Hot dog at baseball games. Bacon on Sunday mornings. German sausage on the barbecue. American culture is full of joyous occasions that often include the consumption of processed meats. But, according to experts, the most recommendable thing is that this indulgence is nothing more than an occasional pleasure.
“There is very compelling evidence that regular consumption of processed meats is harmful to health, including colorectal cancer, type 2 diabetes and cardiovascular disease,” said Frank Hu, professor of nutrition and epidemiology and director of the department of nutrition at the Harvard T.H. Chan School. of Public Health. And, he said, most health experts agree that “processed meats are more harmful than unprocessed meats.”
Among the processed meats are ham, sausage, bacon, bologna, smoked turkey, salami, sausages, jerky, pepperoni and even sauces made with these products. When meat is processed, it is smoked, fermented, cured or salted to intensify its flavor and extend its shelf life.
The WHO (World Health Organization) declared in 2015 that processed meats are carcinogenic to humans, citing “sufficient evidence” that they cause colorectal cancer.
The World Cancer Research Fund International recommends minimal or zero consumption of processed meats and that red meat be limited to about three servings per week (a total of 350 to 500 grams).
It’s important to limit your consumption of red meat — most commonly, in the US, beef or pork — even when it’s unprocessed, because it’s linked not only to cancer but also to cardiovascular disease, stroke, and overall risk of death. (In its 2015 statement on processed meat, the WHO classified red meat as “probably carcinogenic”.)
Due to the way research is conducted today, experts cannot recommend one type of processed meat over others. Hu explained, “Most studies focus on highly processed meats — sausages, sausages, bacon.”
So, he said, because in most studies all types of processed meats are treated together, “it’s hard to say conclusively which processed meats are better or worse than others.” In addition, people who regularly consume one type of processed meat tend to eat others as well, so it is difficult to differentiate the effects of one type or another.
“Theoretically, we can argue that processed poultry and fish are not as harmful as processed red meat,” Hu said, citing the lower saturated fat content of poultry and fish and the abundance of omega-3 fatty acids in certain types of fish. . “But we don’t have the evidence to support this,” so until further research is done, it’s best to treat processed poultry and fish with the same caution.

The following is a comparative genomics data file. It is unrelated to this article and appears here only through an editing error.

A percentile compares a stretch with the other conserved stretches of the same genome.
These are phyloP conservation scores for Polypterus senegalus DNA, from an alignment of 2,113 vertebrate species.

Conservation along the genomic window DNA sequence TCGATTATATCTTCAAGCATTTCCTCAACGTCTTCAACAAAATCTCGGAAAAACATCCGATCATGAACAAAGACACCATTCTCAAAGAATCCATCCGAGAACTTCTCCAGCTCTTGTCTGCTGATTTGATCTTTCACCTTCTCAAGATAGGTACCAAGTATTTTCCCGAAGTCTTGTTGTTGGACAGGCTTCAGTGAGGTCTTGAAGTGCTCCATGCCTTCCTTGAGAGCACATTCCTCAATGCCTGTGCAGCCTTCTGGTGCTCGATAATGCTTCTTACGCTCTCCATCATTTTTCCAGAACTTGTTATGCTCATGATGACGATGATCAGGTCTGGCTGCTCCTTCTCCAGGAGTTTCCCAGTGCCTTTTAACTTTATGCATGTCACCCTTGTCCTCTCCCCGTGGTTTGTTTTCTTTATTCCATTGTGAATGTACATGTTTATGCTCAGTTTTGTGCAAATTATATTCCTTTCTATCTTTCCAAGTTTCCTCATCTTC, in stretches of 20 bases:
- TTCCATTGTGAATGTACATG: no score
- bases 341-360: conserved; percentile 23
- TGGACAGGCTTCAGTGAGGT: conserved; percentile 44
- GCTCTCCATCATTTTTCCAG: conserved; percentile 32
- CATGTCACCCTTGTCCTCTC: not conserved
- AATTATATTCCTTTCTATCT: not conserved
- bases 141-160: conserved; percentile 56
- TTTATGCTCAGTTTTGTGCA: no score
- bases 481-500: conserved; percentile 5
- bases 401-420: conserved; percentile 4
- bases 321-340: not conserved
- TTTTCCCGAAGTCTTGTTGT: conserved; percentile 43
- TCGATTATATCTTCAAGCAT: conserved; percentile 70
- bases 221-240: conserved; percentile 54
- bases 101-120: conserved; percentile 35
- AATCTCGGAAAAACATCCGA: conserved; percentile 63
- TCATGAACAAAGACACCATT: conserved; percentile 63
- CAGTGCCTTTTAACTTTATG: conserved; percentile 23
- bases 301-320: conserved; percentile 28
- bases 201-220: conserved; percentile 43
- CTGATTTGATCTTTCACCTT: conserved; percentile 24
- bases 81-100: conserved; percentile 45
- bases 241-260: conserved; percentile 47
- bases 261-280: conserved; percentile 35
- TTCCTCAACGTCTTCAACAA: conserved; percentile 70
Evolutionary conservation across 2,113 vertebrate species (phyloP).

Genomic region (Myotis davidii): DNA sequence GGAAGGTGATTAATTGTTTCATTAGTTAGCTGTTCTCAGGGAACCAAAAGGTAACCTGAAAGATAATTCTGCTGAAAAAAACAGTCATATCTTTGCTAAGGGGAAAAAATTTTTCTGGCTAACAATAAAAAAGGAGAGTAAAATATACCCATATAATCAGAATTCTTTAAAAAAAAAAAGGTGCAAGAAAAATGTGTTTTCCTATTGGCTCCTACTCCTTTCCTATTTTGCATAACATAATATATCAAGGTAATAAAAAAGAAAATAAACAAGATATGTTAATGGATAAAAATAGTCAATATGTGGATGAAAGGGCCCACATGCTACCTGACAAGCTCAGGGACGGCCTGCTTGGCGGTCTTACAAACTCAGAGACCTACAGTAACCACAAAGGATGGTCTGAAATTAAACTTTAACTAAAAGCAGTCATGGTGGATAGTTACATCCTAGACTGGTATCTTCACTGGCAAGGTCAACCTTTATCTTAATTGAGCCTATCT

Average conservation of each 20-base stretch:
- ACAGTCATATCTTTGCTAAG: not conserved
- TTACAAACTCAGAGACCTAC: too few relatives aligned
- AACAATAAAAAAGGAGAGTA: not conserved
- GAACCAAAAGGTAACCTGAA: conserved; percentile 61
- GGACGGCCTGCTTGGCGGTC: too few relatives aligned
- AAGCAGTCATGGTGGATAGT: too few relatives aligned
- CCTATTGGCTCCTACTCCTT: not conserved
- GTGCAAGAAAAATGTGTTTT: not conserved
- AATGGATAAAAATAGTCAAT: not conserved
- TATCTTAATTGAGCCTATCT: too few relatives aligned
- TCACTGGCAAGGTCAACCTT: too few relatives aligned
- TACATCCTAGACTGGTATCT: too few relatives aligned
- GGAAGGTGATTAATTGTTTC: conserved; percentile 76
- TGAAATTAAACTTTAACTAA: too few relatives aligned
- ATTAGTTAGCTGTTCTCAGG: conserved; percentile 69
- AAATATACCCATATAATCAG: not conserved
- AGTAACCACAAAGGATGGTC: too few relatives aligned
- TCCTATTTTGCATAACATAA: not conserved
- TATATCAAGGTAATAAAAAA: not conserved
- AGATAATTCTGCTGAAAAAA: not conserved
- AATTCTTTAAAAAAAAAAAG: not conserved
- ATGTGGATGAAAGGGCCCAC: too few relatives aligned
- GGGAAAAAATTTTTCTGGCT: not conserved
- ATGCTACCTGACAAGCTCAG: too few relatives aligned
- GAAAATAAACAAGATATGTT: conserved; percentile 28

That’s because it appears the biggest problem is with the processing itself, not the origin of the processed meat, said Marji McCullough, senior scientific director of epidemiological research at the American Cancer Society. The act of curing and preserving meats with nitrates and nitrites, which can create carcinogenic chemical compounds in food, may contribute to cancer risk, she explained.
Another possible variable is that cooking meats at high temperatures can form additional carcinogens. This includes preparing the meat in direct contact with a flame or hot surface, such as when grilling, frying, or barbecuing.
In addition to cancer risks, all processed meats tend to be high in sodium, which is an important factor, Hu said. Excessive sodium can increase the risk of hypertension and cardiovascular disease.
Processed meats have also been linked to a higher risk of developing type 2 diabetes and dementia. For example, a large 2021 study done in the UK found that for every additional 25 grams of processed meat in a person’s daily diet, their risk of dementia increases by 44% and their risk of Alzheimer’s disease by 52%.
Vijaya Surampudi, an adjunct professor of medicine at UCLA’s Center for Human Nutrition, said the concern about processed meat is that it can increase inflammation in the body, in part by altering the gut microbiome.
“The gut bacteria react with our immune system, and that ultimately leads to chronic inflammation,” she said, which can affect blood pressure, blood sugar and cholesterol, raising the risk of chronic disease and even death.
“A plant-based diet reduces these risks,” Surampudi said. “That doesn’t mean you have to be 100% vegan or vegetarian,” just that most of your food should be derived from plant sources.
This type of food is also more beneficial to the environment.
So does that mean it’s better to consume processed plant-based meat alternatives?
“Processed meat alternatives are potentially better than processed meats, but not all processed alternative products are created equal,” Hu said. It depends on what they are made of: if they are analogues of entirely plant origin or if they are products made with a mixture of meat and vegetables. In any case, he pointed out, “a more ideal diet should be based on minimally processed plant foods.”
What about products whose labels say “no added nitrates or nitrites”? Nitrate-free meats may use ingredients like celery juice, a natural nitrate, but it’s not clear whether they’re better for your health than products made with nitrates or synthetic nitrites.
As for products labeled “organic”, “antibiotic-free”, “vegetarian-fed” or “cruelty-free”, Surampudi commented, “I think if people can choose lean cuts of meat, organic meats or animal-fed with a vegetarian diet, that’s better. That’s because what the animal you’re consuming is concentrated in your body, and then we consume it.” It is important to take this factor into account with all foods of animal origin, processed or not.
Ultimately, the processed meats that do the most harm are the ones people routinely consume, rather than reserving them for the occasional treat. In other words, enjoy your hot dog or sausage every now and then – for example, at a baseball game or a family barbecue. Just don’t make it a habit.
Translation by Clara Allain